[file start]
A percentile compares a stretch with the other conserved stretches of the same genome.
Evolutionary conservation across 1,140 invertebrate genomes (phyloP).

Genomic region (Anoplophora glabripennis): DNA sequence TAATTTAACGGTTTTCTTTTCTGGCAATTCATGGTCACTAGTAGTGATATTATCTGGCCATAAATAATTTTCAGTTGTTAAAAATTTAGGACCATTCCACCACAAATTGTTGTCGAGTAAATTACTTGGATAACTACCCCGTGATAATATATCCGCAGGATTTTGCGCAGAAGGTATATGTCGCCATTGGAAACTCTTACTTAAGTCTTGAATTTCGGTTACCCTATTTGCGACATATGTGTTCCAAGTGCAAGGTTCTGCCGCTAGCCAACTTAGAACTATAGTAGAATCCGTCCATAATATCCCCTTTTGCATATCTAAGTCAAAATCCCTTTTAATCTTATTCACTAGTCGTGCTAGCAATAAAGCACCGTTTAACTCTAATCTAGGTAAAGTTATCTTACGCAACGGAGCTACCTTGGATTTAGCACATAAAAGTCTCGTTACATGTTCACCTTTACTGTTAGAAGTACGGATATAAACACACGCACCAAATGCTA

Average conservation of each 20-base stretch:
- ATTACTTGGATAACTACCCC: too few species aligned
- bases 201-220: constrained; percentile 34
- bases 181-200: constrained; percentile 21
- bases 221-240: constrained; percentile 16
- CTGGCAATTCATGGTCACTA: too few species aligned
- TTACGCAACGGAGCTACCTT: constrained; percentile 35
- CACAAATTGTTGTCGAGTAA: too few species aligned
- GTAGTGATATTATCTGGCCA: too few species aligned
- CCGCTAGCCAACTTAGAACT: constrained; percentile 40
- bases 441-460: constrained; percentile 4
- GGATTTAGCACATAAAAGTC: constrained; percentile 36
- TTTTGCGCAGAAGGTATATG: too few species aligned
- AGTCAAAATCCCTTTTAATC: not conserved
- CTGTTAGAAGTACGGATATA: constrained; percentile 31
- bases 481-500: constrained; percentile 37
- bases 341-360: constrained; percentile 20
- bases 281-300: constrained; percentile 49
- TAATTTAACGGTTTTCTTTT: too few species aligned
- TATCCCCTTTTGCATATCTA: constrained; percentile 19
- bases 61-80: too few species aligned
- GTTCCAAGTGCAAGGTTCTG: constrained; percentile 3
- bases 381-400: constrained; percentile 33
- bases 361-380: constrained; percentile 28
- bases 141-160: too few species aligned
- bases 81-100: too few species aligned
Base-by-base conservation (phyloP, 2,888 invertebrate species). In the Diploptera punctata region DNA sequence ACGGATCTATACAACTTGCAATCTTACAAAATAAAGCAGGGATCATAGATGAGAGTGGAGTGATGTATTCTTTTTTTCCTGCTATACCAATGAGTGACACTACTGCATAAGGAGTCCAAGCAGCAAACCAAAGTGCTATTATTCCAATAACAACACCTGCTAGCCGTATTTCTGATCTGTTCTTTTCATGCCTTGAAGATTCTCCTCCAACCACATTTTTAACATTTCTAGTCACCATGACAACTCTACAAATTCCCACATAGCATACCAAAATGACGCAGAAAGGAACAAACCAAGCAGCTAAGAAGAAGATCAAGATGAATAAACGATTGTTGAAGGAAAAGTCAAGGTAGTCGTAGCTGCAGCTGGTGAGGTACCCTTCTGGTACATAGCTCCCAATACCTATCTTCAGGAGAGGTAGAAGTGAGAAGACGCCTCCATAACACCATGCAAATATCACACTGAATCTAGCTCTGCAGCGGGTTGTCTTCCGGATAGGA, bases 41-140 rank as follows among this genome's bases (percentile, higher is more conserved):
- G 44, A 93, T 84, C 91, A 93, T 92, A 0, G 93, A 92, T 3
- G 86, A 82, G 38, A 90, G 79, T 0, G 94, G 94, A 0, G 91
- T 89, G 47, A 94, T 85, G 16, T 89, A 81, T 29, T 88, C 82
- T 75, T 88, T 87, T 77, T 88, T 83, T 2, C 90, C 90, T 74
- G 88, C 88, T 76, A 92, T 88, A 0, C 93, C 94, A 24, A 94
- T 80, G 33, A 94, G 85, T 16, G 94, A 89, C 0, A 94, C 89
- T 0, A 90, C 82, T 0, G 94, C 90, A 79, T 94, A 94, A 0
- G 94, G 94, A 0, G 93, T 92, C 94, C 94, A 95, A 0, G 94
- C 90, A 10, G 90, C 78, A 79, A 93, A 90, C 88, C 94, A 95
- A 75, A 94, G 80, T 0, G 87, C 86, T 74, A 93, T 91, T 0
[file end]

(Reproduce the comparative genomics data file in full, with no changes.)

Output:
A percentile compares a stretch with the other conserved stretches of the same genome.
Evolutionary conservation across 1,140 invertebrate genomes (phyloP).

Genomic region (Anoplophora glabripennis): DNA sequence TAATTTAACGGTTTTCTTTTCTGGCAATTCATGGTCACTAGTAGTGATATTATCTGGCCATAAATAATTTTCAGTTGTTAAAAATTTAGGACCATTCCACCACAAATTGTTGTCGAGTAAATTACTTGGATAACTACCCCGTGATAATATATCCGCAGGATTTTGCGCAGAAGGTATATGTCGCCATTGGAAACTCTTACTTAAGTCTTGAATTTCGGTTACCCTATTTGCGACATATGTGTTCCAAGTGCAAGGTTCTGCCGCTAGCCAACTTAGAACTATAGTAGAATCCGTCCATAATATCCCCTTTTGCATATCTAAGTCAAAATCCCTTTTAATCTTATTCACTAGTCGTGCTAGCAATAAAGCACCGTTTAACTCTAATCTAGGTAAAGTTATCTTACGCAACGGAGCTACCTTGGATTTAGCACATAAAAGTCTCGTTACATGTTCACCTTTACTGTTAGAAGTACGGATATAAACACACGCACCAAATGCTA

Average conservation of each 20-base stretch:
- ATTACTTGGATAACTACCCC: too few species aligned
- bases 201-220: constrained; percentile 34
- bases 181-200: constrained; percentile 21
- bases 221-240: constrained; percentile 16
- CTGGCAATTCATGGTCACTA: too few species aligned
- TTACGCAACGGAGCTACCTT: constrained; percentile 35
- CACAAATTGTTGTCGAGTAA: too few species aligned
- GTAGTGATATTATCTGGCCA: too few species aligned
- CCGCTAGCCAACTTAGAACT: constrained; percentile 40
- bases 441-460: constrained; percentile 4
- GGATTTAGCACATAAAAGTC: constrained; percentile 36
- TTTTGCGCAGAAGGTATATG: too few species aligned
- AGTCAAAATCCCTTTTAATC: not conserved
- CTGTTAGAAGTACGGATATA: constrained; percentile 31
- bases 481-500: constrained; percentile 37
- bases 341-360: constrained; percentile 20
- bases 281-300: constrained; percentile 49
- TAATTTAACGGTTTTCTTTT: too few species aligned
- TATCCCCTTTTGCATATCTA: constrained; percentile 19
- bases 61-80: too few species aligned
- GTTCCAAGTGCAAGGTTCTG: constrained; percentile 3
- bases 381-400: constrained; percentile 33
- bases 361-380: constrained; percentile 28
- bases 141-160: too few species aligned
- bases 81-100: too few species aligned
Base-by-base conservation (phyloP, 2,888 invertebrate species). In the Diploptera punctata region DNA sequence ACGGATCTATACAACTTGCAATCTTACAAAATAAAGCAGGGATCATAGATGAGAGTGGAGTGATGTATTCTTTTTTTCCTGCTATACCAATGAGTGACACTACTGCATAAGGAGTCCAAGCAGCAAACCAAAGTGCTATTATTCCAATAACAACACCTGCTAGCCGTATTTCTGATCTGTTCTTTTCATGCCTTGAAGATTCTCCTCCAACCACATTTTTAACATTTCTAGTCACCATGACAACTCTACAAATTCCCACATAGCATACCAAAATGACGCAGAAAGGAACAAACCAAGCAGCTAAGAAGAAGATCAAGATGAATAAACGATTGTTGAAGGAAAAGTCAAGGTAGTCGTAGCTGCAGCTGGTGAGGTACCCTTCTGGTACATAGCTCCCAATACCTATCTTCAGGAGAGGTAGAAGTGAGAAGACGCCTCCATAACACCATGCAAATATCACACTGAATCTAGCTCTGCAGCGGGTTGTCTTCCGGATAGGA, bases 41-140 rank as follows among this genome's bases (percentile, higher is more conserved):
- G 44, A 93, T 84, C 91, A 93, T 92, A 0, G 93, A 92, T 3
- G 86, A 82, G 38, A 90, G 79, T 0, G 94, G 94, A 0, G 91
- T 89, G 47, A 94, T 85, G 16, T 89, A 81, T 29, T 88, C 82
- T 75, T 88, T 87, T 77, T 88, T 83, T 2, C 90, C 90, T 74
- G 88, C 88, T 76, A 92, T 88, A 0, C 93, C 94, A 24, A 94
- T 80, G 33, A 94, G 85, T 16, G 94, A 89, C 0, A 94, C 89
- T 0, A 90, C 82, T 0, G 94, C 90, A 79, T 94, A 94, A 0
- G 94, G 94, A 0, G 93, T 92, C 94, C 94, A 95, A 0, G 94
- C 90, A 10, G 90, C 78, A 79, A 93, A 90, C 88, C 94, A 95
- A 75, A 94, G 80, T 0, G 87, C 86, T 74, A 93, T 91, T 0